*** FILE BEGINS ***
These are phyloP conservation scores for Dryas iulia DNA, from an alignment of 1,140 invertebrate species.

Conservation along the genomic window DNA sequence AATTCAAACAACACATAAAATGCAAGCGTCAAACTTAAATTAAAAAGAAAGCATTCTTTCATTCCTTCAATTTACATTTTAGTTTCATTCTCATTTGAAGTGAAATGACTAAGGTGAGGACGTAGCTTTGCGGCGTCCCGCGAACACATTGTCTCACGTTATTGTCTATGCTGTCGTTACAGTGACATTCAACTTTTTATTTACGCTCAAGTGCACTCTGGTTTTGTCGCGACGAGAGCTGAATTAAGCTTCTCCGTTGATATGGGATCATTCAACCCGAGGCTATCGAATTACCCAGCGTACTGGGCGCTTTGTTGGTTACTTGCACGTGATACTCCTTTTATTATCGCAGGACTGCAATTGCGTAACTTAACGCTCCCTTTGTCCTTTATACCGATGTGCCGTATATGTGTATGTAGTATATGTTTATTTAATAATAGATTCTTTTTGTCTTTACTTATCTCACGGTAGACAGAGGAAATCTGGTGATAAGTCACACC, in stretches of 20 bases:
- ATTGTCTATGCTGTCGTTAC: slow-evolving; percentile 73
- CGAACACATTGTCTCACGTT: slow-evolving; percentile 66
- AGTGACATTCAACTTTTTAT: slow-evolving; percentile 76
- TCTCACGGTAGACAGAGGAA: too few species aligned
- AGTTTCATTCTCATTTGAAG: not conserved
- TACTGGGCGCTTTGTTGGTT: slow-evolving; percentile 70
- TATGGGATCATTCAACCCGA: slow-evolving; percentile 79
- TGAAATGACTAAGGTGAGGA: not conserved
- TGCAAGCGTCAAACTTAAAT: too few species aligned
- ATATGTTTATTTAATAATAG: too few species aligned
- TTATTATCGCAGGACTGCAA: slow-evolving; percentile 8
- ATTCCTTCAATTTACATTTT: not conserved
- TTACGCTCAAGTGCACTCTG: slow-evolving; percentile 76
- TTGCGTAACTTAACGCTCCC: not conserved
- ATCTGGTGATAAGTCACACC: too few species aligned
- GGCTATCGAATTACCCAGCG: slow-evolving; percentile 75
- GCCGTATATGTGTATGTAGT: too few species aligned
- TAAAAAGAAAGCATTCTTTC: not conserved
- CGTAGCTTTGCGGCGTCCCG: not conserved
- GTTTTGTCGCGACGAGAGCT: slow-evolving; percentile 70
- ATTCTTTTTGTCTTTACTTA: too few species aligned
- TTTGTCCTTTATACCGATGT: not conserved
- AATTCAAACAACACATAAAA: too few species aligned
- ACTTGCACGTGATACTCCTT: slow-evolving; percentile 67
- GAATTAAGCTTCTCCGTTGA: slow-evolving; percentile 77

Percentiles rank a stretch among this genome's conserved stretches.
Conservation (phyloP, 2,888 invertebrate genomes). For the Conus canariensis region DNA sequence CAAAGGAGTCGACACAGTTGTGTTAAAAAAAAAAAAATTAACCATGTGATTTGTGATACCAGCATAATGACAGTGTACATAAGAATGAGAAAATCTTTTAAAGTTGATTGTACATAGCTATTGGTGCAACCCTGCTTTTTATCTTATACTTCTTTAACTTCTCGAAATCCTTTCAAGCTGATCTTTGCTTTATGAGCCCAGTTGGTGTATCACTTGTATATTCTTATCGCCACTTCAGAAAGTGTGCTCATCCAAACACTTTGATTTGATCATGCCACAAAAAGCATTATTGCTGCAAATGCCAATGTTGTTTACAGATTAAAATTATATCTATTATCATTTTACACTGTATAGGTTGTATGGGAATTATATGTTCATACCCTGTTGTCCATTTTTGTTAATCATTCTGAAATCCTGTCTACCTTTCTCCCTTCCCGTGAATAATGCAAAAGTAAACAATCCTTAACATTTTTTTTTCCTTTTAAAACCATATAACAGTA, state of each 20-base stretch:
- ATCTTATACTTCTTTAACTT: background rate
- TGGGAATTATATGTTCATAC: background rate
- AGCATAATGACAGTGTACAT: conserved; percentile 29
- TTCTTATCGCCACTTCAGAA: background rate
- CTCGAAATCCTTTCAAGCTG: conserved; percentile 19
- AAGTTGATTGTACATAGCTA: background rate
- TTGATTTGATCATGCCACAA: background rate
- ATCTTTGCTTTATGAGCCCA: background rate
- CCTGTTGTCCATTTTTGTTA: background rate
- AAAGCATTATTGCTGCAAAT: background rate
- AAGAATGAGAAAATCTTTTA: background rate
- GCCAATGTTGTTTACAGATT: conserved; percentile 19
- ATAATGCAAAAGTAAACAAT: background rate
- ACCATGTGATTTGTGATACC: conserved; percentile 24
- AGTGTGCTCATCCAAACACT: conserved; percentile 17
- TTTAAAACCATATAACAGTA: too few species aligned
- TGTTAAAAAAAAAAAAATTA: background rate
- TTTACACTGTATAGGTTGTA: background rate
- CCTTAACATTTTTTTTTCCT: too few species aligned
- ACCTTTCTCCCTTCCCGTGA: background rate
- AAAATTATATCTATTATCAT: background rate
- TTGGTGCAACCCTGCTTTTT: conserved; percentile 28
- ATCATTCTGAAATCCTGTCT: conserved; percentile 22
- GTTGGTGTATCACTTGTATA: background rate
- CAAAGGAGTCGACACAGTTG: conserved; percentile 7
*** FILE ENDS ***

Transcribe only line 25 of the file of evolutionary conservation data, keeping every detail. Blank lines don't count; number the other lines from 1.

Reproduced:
- AATTCAAACAACACATAAAA: too few species aligned